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Fire in the Water, Earth in the Air: Legends of West Texas Music
by Christopher Oglesby
Published by the University of Texas Press:
"As a whole, the interviews create a portrait not only of Lubbock's musicians and artists, but also of the musical community that has sustained them, including venues such as the legendary Cotton Club and the original Stubb's Barbecue. This kaleidoscopic portrait of the West Texas music scene gets to the heart of what it takes to create art in an isolated, often inhospitable environment. As Oglesby says, "Necessity is the mother of creation. Lubbock needed beauty, poetry, humor, and it needed to get up and shake its communal ass a bit or go mad from loneliness and boredom; so Lubbock created the amazing likes of Jimmie Dale Gilmore, Butch Hancock, Terry Allen, and Joe Ely."

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"Indeed, Oglesby's introduction of more than two dozen musicians who called Lubbock home should be required reading not only for music fans, but for Lubbock residents and anyone thinking about moving here. On these pages, music becomes a part of Lubbock's living history."
- William Kerns, Lubbock Avalanche Journal

Crossroads Music Archives showcases West Texas' prolific musical heritage
by Chelsea Roe, contributing writer - October 20, 2008
Chelsea Roe is a contributing writer for virtualubbock.com. She lives in Lubbock and writes about music. This article originally appeared in the Texas Tech University Daily Toreador.

The 1999 closing of Brazos Studios, owned and operated by producer Alan Crossland, spawned one of the most interesting projects in Lubbock to date: The Crossroads of Music Archive at the Southwest Collections Library.

The original master tapes produced by Crossland were moved from Don Caldwell Studios, where he was renting. Archivist Curtis Peoples, after finding out a year later that the tapes had no proper storage, created the idea of the music archive as a means of promoting the preservation of West Texas music.

"In 1999, the 76th Legislature of the State of Texas passed House Concurrent Resolution No. 65, designating Lubbock and West Texas as the Music Crossroads of Texas," Peoples said. "The West Texas region has produced a copious number of musicians, artists and entertainers that have had an undeniable influence on music, art and culture throughout the world. In the spirit of House Concurrent Resolution 65, the Southwest Collection at Texas Tech decided to create the Crossroads of Music Archive."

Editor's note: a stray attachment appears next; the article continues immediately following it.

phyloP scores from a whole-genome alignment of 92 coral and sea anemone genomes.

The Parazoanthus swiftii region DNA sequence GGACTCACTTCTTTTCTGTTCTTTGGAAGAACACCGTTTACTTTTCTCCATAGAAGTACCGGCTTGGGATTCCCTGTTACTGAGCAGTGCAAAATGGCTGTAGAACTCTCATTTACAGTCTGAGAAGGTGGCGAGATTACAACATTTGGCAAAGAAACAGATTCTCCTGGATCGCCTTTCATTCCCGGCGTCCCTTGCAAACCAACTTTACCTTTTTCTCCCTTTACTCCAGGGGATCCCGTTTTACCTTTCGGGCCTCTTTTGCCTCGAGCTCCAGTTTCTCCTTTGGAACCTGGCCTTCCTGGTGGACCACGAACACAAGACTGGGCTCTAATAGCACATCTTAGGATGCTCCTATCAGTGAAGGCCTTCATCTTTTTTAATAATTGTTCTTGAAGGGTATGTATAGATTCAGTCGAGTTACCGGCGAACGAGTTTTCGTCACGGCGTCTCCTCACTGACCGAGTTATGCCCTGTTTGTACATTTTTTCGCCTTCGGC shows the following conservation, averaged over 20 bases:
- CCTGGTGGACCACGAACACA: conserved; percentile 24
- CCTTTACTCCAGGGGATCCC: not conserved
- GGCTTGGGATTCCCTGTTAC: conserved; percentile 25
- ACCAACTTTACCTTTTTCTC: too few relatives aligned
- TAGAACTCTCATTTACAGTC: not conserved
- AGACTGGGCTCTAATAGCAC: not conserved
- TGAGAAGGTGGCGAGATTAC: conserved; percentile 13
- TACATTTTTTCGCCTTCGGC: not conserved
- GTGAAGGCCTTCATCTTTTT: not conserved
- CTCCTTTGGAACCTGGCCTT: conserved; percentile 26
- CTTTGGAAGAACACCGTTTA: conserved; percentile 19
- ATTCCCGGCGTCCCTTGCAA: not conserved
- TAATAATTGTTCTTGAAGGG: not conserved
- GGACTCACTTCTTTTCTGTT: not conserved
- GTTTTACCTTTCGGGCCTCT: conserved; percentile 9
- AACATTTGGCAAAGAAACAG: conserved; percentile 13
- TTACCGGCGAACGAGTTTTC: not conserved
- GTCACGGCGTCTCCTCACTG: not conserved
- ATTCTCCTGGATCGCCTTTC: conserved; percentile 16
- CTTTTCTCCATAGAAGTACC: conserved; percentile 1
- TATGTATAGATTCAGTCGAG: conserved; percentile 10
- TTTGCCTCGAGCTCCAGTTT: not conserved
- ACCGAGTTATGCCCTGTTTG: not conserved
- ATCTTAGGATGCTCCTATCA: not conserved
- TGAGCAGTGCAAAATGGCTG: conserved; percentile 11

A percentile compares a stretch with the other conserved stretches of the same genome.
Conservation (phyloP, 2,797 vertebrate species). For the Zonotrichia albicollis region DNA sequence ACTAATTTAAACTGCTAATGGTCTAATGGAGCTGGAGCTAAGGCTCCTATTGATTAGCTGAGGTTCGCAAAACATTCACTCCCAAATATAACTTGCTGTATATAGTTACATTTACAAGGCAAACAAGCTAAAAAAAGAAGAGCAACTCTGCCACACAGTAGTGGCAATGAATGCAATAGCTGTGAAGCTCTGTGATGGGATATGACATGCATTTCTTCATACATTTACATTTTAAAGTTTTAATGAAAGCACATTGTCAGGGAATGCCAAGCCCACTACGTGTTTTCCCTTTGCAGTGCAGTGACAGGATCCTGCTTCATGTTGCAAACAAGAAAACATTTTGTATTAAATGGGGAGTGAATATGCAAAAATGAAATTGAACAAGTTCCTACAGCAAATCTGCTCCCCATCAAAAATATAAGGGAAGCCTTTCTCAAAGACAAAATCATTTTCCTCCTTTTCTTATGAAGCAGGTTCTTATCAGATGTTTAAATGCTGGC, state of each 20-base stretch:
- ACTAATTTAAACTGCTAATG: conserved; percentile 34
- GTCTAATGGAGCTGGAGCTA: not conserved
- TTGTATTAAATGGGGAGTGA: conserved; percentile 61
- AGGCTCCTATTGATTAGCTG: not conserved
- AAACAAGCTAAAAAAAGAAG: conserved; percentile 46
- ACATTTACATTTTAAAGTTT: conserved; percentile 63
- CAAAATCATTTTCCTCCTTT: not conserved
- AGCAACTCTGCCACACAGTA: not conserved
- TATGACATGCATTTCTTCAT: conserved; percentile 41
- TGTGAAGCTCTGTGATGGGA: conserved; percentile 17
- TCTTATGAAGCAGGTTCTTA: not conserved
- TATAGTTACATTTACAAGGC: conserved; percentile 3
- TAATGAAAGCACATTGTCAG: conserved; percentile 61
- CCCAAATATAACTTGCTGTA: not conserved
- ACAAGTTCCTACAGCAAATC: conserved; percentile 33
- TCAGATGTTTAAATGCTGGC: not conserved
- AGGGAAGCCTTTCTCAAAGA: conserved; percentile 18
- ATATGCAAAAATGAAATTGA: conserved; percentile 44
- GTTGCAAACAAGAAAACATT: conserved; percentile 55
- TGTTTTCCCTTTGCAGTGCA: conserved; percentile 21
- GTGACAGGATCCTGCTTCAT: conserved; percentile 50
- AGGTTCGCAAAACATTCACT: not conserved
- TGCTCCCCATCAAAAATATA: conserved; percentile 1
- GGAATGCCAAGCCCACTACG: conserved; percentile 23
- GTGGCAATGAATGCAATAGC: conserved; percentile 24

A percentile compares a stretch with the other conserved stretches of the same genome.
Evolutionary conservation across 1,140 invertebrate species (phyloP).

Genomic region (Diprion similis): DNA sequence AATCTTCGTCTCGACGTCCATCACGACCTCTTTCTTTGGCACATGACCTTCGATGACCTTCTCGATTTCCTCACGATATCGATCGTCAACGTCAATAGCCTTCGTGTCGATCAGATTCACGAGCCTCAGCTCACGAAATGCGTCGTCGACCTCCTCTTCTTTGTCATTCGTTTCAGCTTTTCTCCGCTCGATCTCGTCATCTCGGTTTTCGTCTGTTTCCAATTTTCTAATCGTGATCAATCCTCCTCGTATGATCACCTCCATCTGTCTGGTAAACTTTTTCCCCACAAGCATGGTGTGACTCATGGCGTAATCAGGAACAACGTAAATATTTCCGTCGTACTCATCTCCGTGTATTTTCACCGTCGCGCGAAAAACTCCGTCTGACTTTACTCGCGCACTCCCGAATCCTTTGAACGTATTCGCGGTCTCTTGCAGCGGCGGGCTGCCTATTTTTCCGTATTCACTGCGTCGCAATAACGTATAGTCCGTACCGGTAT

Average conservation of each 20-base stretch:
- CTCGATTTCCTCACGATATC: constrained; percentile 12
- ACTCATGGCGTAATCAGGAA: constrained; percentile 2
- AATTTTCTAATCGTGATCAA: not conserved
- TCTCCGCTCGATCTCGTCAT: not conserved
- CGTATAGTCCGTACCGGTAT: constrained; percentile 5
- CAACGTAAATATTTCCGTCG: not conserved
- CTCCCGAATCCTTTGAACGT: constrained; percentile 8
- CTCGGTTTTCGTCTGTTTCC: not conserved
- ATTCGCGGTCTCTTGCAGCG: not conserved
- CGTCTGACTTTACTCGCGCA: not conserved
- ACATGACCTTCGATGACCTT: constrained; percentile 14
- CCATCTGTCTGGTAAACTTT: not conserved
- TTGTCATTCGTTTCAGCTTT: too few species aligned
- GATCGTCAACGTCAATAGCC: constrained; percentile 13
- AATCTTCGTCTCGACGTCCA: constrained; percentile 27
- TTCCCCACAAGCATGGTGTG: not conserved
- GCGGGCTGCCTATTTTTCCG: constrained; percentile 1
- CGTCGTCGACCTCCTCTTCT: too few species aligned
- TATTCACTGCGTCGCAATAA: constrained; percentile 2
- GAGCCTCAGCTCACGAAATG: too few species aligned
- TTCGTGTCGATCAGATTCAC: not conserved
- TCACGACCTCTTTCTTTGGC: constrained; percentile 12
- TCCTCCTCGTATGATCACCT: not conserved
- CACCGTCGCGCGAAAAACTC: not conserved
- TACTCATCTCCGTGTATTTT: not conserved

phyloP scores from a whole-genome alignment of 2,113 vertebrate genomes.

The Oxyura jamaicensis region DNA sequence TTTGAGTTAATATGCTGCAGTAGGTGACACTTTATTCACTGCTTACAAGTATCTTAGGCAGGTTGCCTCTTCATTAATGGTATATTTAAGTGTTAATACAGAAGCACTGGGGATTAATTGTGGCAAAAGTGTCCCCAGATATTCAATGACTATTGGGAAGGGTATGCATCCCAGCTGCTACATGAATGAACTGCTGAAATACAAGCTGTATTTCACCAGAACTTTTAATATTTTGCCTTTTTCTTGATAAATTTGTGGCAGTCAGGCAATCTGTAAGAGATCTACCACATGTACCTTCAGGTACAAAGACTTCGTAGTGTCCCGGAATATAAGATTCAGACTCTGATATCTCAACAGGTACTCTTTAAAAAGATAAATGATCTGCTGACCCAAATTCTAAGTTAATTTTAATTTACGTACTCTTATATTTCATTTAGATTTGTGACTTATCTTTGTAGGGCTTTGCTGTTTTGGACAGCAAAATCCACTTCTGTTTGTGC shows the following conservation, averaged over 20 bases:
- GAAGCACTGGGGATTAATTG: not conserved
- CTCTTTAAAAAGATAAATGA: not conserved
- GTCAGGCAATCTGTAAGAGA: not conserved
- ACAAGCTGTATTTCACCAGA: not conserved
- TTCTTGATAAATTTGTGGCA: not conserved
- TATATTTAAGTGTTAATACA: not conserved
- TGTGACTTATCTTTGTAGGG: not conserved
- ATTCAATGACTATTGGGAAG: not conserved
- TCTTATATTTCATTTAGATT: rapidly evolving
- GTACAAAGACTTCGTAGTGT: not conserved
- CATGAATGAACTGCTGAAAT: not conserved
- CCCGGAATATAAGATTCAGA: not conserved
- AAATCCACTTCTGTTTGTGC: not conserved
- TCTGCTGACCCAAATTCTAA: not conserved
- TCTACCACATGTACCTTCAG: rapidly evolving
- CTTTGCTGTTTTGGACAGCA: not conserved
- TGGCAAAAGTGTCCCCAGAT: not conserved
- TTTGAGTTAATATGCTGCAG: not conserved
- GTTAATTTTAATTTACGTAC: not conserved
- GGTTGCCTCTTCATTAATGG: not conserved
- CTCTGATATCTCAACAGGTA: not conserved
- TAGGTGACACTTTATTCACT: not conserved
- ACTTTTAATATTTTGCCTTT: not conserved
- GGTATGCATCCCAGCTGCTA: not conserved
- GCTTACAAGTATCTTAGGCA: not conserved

Peoples said the first order of business was to create an advisory board to help facilitate the project. One of the original board members was Andy Wilkinson, who now serves as the Artist in Residence at the Southwest Collection and co-director of the Crossroads Music Archive.

Some of Wilkinson's more prolific findings added to the music archive include works from Texas Shorty, Buck Ramsey, Nolan Porterfield, and David Box (probably the one West Texas musician who should have been more famous than Buddy Holly) and Rita Box Peek.

Peoples and Wilkinson are working on several projects for the archives, including procuring and preserving collections from Bob Livingston and Tommy X Hancock - the grandfather of Lubbock music. They both recently have taken an interest in Weeds, N.M., a small town outside of Ruidoso.

"Really interesting things are happening with their music there," Wilkinson said. "When these people die, there won't be anything left to remember them by, so we see this as our job to capture these things. It's become a small Lubbock."

Everyone who has been added to the Crossroads of Music Archives are or were people with their own careers, but it was just how many other careers they touched that made their work so important.

"We shouldn't waste so many resources on people that are famous," Wilkinson said. "Rarely in this archive are things given to us. Most of it we seek out. I make a decision ahead of time who's important and who's not."

To date, the largest and most important contribution to the archives remains to be the Don Caldwell Collection, which consists of mostly analog tapes. The collection is made up of several different genres of music: country, rock, jazz, Tejano and gospel.

The advertising pamphlet for the archive details the mission of the organization and its means of accomplishing those goals:

"Our Mission is to collect and preserve music-related materials drawn from the southern Great Plains and the greater Southwest," according to the pamphlet, "to facilitate the scholarly, interdisciplinary study of the creation and development of art occurring at the crossroads of human cultures; to make materials available to the wider public through exhibition, performance, publication and access to the collection of information and artifacts.

"We accomplish that mission by: The collection and preservation of music materials of enduring value; the collection and preservation of music-related interviews, symposia, lectures, performances, exhibits, readings, presentations, and while drawing on a board of advisors that includes scholars, musicians, artists and writers."

Many years in the music scene have shown me that there really is no place like West Texas. No place is better prepared to take on projects like the one Wilkinson and Peoples continue to tackle today.

And it seems I'm not alone in this belief. The Crossroads of Music Archives has become the premiere choice for depositing valuable music-related materials for West Texas artists.

I challenge you to visit the archives sometime. I'll bet you'll come away from it intrigued.

It's like walking down a hall of champions that touched the formation of West Texas music in so many ways.

More Articles by Chelsea Roe - Chelsea Roe is the music critic for the Daily Toreador at Texas Tech University

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